With Magic Mike XXL (our review here), America’s favorite male stripper sequel, hitting theaters on July 1st, we break down just how nudity has become so ingratiated with American cinematic norms. From the barely provocative titillation of the late 1800s (mmmm, ankles) to Channing Tatum wagging his shtick (sadly, not in 3D), we ask how we’ve come so far and wonder how hard the journey has been.
Nudity has been a part of American cinema for over a century. When motion picture cameras were invented, they were immediately used to film people taking off their clothes. Many early films featuring male and female nudity have been completely lost. Early films with nudity were destroyed or censored. More often, like other films of this era, early films with nudity simply chemically disintegrated over time.
The first likely record of nudity in an American film is likely the 1894 Thomas Edison film Carmencita, which is also likely the first time a woman appeared in a motion picture in the United States. The film featured a woman dancing a striptease-like dance, revealing her legs and undergarments. The 21-second long film might have been longer and included more overt female nudity, but was possibly edited by Edison or later exhibitors of the film to remove any controversial skin.
By the 1920s, most American film production had moved to the wild west of Hollywood, California, where producers were free to create and take risks with new types of movies. Nudity became a feature of several mainstream movies. Surprisingly, it was religious-themed movies like Cecil B DeMille‘s Sign of the Cross that most commonly included nudity.
In 1930, nudity in American films was abruptly ended by the introduction of the Hays Code, which was an agreement among the large (and a few small) production studios to self-censor their content to avoid government restrictions. The Hays Code likely saved American from censorship and forced generations of filmmakers to create a creative film language of symbol and innuendo to tell stories.
Nudity didn’t disappear from movies, though. Nudity remained a staple of “stag reels” which were shot on the new 16mm and 8mm film technologies and distributed in back rooms and street corners. While these were never publicly exhibited or advertised traditionally, “stag reels” are the direct descendants of today’s pornographic video clip industry. Publicly exhibited nudity on film was harder to come by after the Hays Code, but glimpses of flesh were available in ultra-low budget exploitation movies and documentaries, which used the pretense of education to show nudity. Movies as early as 1937’s Nudist Land and as late as 1961’s Diary of a Nudist straddled a hazy line between documentary nudity and exploitative fiction.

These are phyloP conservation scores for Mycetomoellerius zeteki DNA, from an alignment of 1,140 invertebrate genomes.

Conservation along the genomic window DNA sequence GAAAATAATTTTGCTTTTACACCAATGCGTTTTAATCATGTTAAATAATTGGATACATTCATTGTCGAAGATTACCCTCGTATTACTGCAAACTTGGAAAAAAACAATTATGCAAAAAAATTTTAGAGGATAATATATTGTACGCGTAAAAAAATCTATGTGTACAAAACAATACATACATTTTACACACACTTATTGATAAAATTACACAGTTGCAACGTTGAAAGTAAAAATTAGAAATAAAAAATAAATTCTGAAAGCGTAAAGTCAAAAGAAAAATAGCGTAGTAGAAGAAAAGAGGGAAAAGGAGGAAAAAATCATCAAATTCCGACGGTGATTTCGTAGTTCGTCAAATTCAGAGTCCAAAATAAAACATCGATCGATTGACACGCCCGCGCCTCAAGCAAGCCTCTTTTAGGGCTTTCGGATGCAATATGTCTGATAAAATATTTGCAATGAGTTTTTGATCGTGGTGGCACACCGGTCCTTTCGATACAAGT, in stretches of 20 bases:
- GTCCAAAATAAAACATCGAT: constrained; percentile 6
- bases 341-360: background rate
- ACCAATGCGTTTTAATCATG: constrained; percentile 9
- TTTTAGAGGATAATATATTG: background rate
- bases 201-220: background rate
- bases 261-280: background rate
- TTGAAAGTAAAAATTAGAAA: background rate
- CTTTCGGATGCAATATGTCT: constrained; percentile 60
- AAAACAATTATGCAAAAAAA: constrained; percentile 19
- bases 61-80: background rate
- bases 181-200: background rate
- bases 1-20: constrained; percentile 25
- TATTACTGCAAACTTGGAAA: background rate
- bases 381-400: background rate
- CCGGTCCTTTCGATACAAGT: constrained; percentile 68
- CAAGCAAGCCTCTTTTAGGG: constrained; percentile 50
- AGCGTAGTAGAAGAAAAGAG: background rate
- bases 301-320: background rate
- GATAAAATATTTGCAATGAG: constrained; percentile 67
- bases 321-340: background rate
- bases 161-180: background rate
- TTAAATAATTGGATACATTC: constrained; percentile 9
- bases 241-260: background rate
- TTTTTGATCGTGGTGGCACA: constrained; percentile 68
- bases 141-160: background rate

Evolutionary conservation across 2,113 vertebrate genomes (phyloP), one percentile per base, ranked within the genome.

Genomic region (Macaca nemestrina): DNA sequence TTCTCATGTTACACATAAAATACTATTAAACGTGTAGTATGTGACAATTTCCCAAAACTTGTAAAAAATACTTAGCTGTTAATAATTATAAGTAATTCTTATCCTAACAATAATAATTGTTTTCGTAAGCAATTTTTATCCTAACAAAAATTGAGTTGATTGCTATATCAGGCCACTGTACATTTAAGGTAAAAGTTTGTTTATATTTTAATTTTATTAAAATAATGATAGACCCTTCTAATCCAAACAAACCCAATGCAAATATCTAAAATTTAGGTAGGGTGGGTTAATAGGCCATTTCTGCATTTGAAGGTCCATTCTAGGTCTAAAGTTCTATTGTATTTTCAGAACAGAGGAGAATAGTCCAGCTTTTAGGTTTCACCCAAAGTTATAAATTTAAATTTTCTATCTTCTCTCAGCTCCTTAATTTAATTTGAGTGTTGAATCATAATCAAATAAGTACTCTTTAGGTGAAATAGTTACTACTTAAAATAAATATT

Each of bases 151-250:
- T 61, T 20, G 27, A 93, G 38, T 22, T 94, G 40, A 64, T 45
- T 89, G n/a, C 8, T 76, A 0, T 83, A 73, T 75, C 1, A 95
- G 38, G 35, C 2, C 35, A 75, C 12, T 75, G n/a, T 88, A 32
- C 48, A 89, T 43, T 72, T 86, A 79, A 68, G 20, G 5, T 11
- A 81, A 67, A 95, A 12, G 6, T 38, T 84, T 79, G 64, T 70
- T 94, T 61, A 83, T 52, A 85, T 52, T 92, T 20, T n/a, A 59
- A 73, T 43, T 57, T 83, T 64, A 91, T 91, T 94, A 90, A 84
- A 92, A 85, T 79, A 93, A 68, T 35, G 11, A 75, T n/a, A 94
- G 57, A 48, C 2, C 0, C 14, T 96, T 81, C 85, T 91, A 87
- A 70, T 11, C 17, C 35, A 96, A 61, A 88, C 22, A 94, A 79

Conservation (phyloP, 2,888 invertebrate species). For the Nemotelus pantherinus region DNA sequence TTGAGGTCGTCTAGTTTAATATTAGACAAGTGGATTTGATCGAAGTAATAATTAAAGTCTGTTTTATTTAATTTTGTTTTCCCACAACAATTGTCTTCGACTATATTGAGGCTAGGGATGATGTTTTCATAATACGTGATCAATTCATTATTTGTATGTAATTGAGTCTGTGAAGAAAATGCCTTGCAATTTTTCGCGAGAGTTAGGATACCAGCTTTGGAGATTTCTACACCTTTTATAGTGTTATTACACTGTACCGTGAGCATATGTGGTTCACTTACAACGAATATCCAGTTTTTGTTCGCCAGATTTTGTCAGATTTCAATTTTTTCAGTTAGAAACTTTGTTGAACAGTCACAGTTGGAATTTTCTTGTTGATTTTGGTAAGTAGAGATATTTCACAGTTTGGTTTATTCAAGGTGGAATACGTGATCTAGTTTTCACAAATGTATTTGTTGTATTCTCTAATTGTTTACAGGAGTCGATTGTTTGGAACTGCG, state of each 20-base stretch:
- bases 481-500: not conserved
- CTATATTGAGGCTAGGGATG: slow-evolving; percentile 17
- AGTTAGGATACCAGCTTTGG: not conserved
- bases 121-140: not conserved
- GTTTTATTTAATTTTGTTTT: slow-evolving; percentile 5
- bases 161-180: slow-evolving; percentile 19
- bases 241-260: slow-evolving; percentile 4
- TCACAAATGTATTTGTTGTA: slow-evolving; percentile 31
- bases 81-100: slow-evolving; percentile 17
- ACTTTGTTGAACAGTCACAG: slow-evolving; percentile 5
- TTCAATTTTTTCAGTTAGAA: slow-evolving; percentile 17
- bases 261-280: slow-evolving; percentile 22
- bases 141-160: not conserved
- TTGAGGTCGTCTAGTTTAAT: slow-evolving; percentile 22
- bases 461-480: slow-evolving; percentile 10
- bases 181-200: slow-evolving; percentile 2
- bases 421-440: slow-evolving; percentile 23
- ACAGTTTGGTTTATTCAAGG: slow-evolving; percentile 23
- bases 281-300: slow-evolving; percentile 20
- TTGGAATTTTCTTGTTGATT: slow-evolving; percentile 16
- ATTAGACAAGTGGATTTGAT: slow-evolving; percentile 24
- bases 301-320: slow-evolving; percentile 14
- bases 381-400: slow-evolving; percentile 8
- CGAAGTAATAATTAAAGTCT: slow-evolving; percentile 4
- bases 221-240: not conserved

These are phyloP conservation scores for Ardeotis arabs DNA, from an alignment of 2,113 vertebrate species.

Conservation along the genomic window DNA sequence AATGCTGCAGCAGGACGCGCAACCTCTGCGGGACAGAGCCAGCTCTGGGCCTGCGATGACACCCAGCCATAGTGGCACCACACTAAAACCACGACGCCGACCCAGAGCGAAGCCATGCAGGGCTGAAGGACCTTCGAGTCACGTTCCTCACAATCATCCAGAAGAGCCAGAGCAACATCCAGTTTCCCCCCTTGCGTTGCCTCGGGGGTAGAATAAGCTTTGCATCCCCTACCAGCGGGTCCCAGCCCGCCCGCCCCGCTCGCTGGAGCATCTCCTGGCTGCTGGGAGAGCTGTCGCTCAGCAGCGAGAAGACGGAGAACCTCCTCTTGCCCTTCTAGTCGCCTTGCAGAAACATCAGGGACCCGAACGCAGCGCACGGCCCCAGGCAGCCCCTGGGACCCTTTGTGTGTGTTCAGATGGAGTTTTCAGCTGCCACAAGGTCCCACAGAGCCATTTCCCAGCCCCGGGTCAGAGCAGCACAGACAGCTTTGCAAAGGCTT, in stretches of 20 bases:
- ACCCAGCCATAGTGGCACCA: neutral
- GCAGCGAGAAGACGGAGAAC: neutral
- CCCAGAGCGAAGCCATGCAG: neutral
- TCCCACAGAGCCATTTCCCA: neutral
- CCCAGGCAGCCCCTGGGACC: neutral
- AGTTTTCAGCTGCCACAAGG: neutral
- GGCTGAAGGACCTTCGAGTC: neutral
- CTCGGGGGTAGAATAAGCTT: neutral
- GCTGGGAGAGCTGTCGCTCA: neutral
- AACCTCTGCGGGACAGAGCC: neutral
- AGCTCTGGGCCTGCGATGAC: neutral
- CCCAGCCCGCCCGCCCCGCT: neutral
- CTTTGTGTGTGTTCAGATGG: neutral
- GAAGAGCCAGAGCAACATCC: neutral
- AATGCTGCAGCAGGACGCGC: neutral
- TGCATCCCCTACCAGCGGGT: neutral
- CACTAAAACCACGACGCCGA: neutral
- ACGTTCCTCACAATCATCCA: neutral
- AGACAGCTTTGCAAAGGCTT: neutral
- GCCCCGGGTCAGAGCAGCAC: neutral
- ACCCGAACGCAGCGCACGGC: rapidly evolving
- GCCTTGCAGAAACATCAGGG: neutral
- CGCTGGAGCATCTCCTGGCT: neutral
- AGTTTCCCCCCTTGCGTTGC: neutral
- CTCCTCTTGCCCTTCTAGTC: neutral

The major Hollywood movie studios were in financial trouble in the 50’s and 60’s due to a variety of challenges. Learning from exploitation and low-budget movie producers who remained profitable throughout the 50’s and 60’s, Hollywood scrapped the Hays Code and began to introduce nudity into mainstream American cinema. The nudity of New Hollywood was sometimes used to emulate European art cinema. Seconds, a 1966 thriller starring Rock Hudson was fueled with French New Wave-style editing, a distinctly American theme, and full frontal nudity that was later cut from the public release. But nudity was also introduced into comedies and began to be inserted purely for the sake of entertaining, shocking, or titillating an audience.
Nudity in American cinema is still controversial, despite being commonplace. Female nudity has been criticized by cultural critics on the right and left. Male nudity has become a predictable comic trope and target for cultural critics in the 21st century. In the 21st century, nudity appears publicly and privately on screens large and small. Today’s world of accessible nudity brings a unique new form of nudity to the silver screen.
2012’s Magic Mike was a surprise box office hit and critical success. What could be more shocking to an audience than a movie about strippers without nudity? Men without shirts aside, the sequel to Magic Mike, Magic Mike XXL fulfills the promise. Featuring a new director, a new tone, and zero instances of genital nudity or female breasts, Magic Mike XXL might shock audiences simply because nudity is no longer a spectacle. Although this gets us into a bigger debate– why are female nipples more forbidden than male nipples? We won’t try to answer this one today in a single blog post, but we’ll explore more about nudity in cinema soon with the Most Iconic Nude Scenes in American Cinema.